Lee also described being subjected to electric shocks and torture at the hands of her Japanese captors, and told of being physically abused and raped by as many as 40 Japanese soldiers a day for three years.
Her 2007 testimony was supported by two other survivors of sexual slavery.
Jan Ruff-O’Herne was in a Japanese prison camp on the Indonesian island of Java, and became one of the hundreds of colonial Dutch young women to endure sexual servitude. She was chosen, at 19, and taken from her missionary family to a brothel.
Ruff-O’Herne, a virgin, said she was raped on the first night.
“I gathered up what was left of my clothing and fled into the bathroom,” she said. “There I found some of the other girls … in shock … I tried to wash away all the dirt and shame of my body. Just wash it away. Just wash it away. But the night was not over yet. There were more Japanese waiting, and this went on all night. It was only the beginning.”
In her testimony Kim Koon-ja did not use the word rape: “I was lying there naked. I did not even have time to put my clothes back on. And another soldier came in … I was just lying there as if I was dead. I do not even remember how many … I lost consciousness … And the soldiers, they still came.”
Kim also told Congress she had attempted suicide.
In response to their testimonies, Shinzo Abe, Japanese prime minister at the time, responded that “there was no coercion.”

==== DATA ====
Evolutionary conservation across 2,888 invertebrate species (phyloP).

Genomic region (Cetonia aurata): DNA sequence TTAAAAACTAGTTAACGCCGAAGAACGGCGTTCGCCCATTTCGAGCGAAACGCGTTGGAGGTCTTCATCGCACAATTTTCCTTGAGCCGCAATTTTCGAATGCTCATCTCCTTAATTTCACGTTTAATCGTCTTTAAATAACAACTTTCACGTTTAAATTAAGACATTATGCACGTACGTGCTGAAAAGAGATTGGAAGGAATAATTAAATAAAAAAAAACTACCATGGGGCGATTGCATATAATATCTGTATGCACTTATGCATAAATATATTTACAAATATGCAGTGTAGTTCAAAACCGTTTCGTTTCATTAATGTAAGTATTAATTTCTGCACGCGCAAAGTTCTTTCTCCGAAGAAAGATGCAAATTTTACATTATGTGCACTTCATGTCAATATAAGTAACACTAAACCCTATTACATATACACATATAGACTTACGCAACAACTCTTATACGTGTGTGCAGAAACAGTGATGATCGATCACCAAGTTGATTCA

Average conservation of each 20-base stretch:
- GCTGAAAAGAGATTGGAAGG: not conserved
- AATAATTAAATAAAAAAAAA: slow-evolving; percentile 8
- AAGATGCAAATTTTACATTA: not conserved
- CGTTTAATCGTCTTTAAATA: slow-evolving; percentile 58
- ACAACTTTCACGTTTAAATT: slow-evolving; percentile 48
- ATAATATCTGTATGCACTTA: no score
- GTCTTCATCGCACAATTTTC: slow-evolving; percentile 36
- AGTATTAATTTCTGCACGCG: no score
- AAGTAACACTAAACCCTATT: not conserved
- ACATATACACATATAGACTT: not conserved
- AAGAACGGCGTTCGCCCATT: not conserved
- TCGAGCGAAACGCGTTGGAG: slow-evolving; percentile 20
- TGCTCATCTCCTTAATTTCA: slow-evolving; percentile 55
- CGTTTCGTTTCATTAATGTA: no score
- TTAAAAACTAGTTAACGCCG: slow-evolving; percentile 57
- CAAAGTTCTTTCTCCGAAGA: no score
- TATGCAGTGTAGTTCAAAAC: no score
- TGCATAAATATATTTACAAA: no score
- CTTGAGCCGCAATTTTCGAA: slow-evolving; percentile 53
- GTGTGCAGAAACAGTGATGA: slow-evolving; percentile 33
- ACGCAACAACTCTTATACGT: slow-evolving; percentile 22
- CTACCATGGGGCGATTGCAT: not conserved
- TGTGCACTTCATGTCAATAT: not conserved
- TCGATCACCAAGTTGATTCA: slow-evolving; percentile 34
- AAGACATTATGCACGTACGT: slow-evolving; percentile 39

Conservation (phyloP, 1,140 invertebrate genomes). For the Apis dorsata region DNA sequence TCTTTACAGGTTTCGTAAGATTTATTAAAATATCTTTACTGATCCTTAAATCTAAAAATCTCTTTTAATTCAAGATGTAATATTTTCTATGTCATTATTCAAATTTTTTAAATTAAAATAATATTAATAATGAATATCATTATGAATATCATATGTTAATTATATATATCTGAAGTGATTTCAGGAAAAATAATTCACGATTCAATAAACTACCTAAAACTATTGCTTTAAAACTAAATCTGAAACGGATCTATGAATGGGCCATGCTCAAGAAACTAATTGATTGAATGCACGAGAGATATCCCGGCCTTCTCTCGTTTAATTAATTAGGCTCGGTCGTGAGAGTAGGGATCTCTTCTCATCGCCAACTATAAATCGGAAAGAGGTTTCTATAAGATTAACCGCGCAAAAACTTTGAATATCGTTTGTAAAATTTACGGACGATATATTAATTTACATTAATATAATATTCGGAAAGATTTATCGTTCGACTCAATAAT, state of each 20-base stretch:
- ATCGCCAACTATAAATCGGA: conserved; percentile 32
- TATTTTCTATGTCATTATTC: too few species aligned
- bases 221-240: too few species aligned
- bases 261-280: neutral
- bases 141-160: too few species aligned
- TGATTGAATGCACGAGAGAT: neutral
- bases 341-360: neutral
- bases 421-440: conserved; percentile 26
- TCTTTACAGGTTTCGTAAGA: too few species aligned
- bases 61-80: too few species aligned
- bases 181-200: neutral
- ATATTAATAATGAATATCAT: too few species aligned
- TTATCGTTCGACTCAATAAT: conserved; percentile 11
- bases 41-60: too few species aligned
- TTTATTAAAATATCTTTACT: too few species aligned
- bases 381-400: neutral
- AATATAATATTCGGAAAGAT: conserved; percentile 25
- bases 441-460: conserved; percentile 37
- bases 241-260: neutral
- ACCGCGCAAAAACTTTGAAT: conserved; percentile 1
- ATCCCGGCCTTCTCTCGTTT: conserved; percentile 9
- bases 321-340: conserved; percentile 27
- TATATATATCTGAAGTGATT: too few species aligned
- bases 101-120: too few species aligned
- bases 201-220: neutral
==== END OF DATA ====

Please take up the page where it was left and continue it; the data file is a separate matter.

Kim died in 2017. O’Herne two years later.
Lee herself is 92 and one of fewer than 20 registered South Korean comfort women who remain alive today. With so few women left to speak for themselves, it is increasingly the academics, campaigners and politicians who are framing the debate about what happened during the war years.
On March 1 each year, South Koreans remember the day in 1919 when Koreans across the peninsula declared independence and rose up against Japanese colonial rule. More than 7,000 were killed and 50,000 jailed. It was not until the end of the second world war that Korea was able to free itself of Japan’s colonial rule, which had begun in 1910.
This week, South Korean President Moon Jae-in spoke of the need for Seoul and Tokyo to move beyond their tragic history. But first, he said, must come a lesson by “looking squarely at the past”.
Previous South Korean governments have reached agreements with Japan for its conduct during the war. In 1965, Tokyo paid some $500m in compensation with the establishment of diplomatic relations. In 2015, Tokyo set up a foundation for comfort women. And Japanese leaders have apologised. But the victims argue that they have never been addressed directly.
“The Korean government will always pursue wise solutions based on a victim-centred approach,” Moon said on Monday, adding that a “forward-looking development” would proceed in the interests of South Korea – Japan relations and considering the trilateral alliance with the United States.
But, referring to the declaration back in 1919, Moon added, “Our spirit is the same now as it was then.”
Amid the furore about his paper, Ramseyer has been somewhat muted in defending his work. In response to an email requesting comment, he told Al Jazeera he was not doing interviews.
However, some academics in Japan, South Korea and elsewhere have suggested he deserves to speak freely, and that critics are engaged in “anti-Japan tribalism”.
For Lee, the controversy created a new opportunity to push home the need for justice.
At a news conference last month, she asked Moon to take Japan to the International Court of Justice, “to hold Japan accountable … resolve the issue permanently … and live in peace with each other.”
Her motivation for speaking out is simple.
“Even for history, this is very evil history. This must never happen again.”
Additional reporting by Crystal Ro.